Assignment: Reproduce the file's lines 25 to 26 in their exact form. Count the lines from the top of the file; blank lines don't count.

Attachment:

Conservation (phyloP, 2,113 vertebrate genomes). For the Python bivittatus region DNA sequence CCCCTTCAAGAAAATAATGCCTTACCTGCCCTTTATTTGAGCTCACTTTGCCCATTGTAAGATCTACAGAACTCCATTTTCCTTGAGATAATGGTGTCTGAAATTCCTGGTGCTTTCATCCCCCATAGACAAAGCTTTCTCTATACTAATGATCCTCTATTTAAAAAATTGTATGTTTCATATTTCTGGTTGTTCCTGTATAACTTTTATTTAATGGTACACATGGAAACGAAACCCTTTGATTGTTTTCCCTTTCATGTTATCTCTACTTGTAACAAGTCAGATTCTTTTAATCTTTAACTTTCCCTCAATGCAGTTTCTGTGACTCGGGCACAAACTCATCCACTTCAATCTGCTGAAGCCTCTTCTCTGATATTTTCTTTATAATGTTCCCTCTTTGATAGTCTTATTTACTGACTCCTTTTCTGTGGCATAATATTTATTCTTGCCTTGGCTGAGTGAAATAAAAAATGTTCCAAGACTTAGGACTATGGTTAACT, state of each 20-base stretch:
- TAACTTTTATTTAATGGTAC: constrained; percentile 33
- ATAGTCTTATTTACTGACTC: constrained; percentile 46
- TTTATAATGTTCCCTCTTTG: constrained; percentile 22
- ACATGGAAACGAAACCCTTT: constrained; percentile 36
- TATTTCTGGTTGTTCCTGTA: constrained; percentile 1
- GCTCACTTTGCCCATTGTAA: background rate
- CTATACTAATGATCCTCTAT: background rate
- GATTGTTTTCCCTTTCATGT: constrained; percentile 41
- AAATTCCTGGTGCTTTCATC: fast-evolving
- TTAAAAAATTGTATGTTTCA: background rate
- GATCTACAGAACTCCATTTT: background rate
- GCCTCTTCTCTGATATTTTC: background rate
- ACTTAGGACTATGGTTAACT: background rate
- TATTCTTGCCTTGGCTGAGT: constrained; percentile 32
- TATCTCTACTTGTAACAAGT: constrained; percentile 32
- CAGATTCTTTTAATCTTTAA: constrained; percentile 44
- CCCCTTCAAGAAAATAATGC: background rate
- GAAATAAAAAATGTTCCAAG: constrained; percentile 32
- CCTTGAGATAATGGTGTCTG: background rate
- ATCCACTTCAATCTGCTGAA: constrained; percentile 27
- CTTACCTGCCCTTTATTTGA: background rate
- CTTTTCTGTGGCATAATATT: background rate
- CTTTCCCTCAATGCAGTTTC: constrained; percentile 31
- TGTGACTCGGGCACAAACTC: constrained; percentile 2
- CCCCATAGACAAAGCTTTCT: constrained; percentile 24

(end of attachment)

- TGTGACTCGGGCACAAACTC: constrained; percentile 2
- CCCCATAGACAAAGCTTTCT: constrained; percentile 24